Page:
Republic of the Philippines
G.R. No. L-44678 April 8, 1986
FRANCISCO BALIGWAT, petitioner,
HON. COURT OF APPEALS and ALBINO ESTAVOS, respondents.
Ramon P. Mabanag for petitioner.
Dulcisimo Tampus for private respondent.
In this petition for review of the decision of the then Court of Appeals dated July 20, 1976, petitioner, the tenant of private respondent over 1 1/2 hectares land devoted exclusively to coconut trees, seeks a ruling from this Court that personal cultivation by the landowner, one of the grounds for the dispossession of a tenant under Section 50 of Republic Act 1199, otherwise known as the Agricultural Tenancy Act of the Philippines, had been repealed by Section 7 of Republic Act 6389, and that, therefore, he could not be ejected from the landholding in question on the alleged ground that the landowner wanted to cultivate the land himself personally. The decision of the Court of Appeals affirmed the decision of the Court of Agrarian Reforms which denied the motion to dismiss filed by petitioner of the complaint to eject him from the landholding in question, said Court holding that Section 7 of Republic Act 6389 amending Section 36 of the Code of Agrarian Reforms of the Philippines, Republic Act 3844 deleting personal cultivation by the lessor-owner as ground for dispossessing the tenant-lessee does not apply to coconut lands.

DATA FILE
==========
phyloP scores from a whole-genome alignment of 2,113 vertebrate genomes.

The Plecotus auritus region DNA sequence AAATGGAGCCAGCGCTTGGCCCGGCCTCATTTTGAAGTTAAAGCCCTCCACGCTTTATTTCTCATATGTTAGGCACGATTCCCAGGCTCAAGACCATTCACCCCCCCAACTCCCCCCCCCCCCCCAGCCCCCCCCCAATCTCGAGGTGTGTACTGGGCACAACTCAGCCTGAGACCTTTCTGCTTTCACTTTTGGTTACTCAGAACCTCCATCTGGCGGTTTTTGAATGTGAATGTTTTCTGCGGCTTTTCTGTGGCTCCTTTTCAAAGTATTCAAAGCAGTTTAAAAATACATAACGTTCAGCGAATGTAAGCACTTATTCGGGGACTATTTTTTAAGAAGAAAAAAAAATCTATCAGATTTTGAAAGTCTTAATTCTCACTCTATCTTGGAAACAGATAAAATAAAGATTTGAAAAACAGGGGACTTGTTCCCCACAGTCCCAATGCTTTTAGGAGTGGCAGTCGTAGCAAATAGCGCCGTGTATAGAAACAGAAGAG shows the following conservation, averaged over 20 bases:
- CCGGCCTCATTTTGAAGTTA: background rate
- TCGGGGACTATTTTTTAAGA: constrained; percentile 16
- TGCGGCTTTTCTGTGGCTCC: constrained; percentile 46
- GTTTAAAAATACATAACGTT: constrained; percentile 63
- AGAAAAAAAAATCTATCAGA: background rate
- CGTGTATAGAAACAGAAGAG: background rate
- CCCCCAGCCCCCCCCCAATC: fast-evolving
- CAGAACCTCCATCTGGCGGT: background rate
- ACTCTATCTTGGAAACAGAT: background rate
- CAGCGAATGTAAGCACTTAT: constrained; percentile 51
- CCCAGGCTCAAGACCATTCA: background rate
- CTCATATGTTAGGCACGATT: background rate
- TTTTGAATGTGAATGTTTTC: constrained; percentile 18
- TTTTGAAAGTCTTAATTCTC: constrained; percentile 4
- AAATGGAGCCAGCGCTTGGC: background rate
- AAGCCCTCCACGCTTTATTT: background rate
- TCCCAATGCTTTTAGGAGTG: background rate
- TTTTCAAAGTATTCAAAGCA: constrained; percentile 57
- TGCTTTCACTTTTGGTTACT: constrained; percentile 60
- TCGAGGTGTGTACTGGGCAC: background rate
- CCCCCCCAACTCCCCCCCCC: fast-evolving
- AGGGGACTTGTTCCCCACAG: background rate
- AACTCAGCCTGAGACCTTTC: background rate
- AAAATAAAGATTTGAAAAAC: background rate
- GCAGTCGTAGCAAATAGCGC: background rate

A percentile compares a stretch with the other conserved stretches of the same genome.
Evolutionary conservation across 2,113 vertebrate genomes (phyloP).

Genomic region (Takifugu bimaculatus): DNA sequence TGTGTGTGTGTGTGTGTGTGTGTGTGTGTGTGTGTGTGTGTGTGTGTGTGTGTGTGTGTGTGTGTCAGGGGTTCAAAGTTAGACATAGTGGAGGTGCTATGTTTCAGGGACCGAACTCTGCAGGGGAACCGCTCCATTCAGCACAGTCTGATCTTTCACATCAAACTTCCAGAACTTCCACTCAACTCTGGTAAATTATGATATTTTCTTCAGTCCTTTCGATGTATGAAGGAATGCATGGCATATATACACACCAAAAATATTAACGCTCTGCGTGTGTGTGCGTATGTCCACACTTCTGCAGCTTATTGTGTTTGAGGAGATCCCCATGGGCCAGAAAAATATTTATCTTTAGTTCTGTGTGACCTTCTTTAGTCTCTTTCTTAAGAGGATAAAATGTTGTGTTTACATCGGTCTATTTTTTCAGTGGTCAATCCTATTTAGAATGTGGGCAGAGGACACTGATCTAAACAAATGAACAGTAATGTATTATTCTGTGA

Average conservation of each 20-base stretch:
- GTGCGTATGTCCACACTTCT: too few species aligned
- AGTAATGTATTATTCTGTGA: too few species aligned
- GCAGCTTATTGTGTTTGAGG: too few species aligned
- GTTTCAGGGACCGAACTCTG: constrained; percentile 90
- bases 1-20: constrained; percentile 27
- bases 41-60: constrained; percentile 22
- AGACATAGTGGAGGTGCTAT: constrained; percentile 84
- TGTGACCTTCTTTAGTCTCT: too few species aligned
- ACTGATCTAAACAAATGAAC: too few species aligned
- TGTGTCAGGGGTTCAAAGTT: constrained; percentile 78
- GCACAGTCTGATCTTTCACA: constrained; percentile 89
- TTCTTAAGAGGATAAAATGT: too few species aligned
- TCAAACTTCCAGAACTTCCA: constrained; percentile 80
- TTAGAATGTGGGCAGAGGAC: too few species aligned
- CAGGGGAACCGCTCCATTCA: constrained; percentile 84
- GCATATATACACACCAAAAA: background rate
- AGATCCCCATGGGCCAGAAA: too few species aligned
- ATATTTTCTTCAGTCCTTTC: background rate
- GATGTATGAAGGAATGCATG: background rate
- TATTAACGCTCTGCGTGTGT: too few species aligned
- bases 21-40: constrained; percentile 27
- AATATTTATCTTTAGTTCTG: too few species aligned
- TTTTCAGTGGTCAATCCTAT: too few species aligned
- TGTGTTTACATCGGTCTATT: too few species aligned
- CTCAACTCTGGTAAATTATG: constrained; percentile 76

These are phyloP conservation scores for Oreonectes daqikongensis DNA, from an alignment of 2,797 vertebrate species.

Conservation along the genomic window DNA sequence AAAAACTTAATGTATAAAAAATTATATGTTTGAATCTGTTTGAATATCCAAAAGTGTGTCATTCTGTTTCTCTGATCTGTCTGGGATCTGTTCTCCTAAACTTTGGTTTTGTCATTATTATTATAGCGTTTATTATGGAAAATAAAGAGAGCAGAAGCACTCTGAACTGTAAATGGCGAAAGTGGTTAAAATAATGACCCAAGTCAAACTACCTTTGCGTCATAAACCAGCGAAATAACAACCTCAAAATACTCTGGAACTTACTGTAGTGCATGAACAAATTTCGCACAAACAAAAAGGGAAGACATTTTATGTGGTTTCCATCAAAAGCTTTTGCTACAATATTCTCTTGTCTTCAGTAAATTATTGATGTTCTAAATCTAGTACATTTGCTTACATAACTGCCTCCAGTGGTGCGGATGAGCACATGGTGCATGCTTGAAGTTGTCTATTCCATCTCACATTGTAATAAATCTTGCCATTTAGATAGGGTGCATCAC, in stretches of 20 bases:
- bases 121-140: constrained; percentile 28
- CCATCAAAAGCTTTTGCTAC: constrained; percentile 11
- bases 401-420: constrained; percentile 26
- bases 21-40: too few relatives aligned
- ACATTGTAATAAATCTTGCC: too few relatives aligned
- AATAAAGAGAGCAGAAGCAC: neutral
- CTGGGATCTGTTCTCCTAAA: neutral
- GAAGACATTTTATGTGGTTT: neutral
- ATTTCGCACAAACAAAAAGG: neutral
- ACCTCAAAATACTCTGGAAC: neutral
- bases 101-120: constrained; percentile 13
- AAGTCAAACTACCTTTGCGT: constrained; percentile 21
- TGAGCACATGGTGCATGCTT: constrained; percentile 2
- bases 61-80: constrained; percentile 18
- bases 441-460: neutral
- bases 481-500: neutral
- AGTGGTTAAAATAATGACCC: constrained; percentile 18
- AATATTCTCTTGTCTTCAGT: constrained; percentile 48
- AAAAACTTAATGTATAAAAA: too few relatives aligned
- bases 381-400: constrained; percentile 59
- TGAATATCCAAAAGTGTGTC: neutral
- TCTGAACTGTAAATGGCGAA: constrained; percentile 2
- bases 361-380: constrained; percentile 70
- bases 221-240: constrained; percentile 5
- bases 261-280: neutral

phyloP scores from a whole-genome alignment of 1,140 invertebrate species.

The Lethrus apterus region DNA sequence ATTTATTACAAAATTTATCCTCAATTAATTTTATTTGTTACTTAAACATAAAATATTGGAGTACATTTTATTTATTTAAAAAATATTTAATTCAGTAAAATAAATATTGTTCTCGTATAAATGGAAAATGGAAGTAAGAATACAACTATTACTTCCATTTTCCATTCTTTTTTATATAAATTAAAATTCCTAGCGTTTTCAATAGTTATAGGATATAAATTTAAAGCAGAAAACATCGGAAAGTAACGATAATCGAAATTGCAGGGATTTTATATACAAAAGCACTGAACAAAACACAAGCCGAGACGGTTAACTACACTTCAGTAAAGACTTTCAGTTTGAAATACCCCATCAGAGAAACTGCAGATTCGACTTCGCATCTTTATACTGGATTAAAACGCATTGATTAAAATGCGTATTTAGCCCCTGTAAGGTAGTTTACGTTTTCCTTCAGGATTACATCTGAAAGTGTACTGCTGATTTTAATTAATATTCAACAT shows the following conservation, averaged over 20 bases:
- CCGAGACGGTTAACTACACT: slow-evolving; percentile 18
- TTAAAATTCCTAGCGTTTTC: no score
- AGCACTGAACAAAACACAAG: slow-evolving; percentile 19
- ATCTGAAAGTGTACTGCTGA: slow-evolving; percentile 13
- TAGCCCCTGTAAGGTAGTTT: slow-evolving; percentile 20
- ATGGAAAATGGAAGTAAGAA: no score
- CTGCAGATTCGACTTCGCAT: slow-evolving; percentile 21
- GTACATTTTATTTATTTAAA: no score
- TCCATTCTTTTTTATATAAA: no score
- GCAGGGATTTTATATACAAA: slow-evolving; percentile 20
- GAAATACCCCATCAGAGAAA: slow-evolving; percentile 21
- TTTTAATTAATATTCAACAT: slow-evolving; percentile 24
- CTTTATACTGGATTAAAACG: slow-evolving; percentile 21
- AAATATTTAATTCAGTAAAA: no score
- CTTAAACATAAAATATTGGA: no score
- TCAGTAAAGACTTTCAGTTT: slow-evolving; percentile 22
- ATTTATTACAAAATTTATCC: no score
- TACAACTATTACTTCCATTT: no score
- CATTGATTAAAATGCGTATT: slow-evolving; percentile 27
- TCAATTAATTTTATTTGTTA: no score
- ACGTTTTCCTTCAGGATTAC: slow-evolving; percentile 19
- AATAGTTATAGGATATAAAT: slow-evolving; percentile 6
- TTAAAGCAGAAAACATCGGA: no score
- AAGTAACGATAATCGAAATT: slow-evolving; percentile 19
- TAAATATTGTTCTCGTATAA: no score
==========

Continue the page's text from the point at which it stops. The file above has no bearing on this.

The undisputed facts of this case is stated by the Court of Appeals in its decision subject of the present petition for review as follows:
Defendant Francisco Baligwat is the tenant of plaintiff Albino Estavas over one and one-half hectares of his coconut land in Pualas, Tubod, Lanao del Norte, Estavas wanted to eject Baligwat because he wanted to cultivate the land personally, so he notified the defendant of his desire to personally cultivate the land one year before he filed this case on April 4, 1972 by sending a letter (Exhibit 'B') written on February 7, 1971, addressed to the defendant at Pualas, Tubod, Lanao del Norte. He mailed that letter by ordinary mail and the defendant received it through the Barrio Captain. He also complied with the requirements of law to inform the Court regarding his desire to personally cultivate the land as shown by a copy of the notice he filed in Court, (Exhibit 'C') received on February 15, 1971 (Exhibit 'C-l').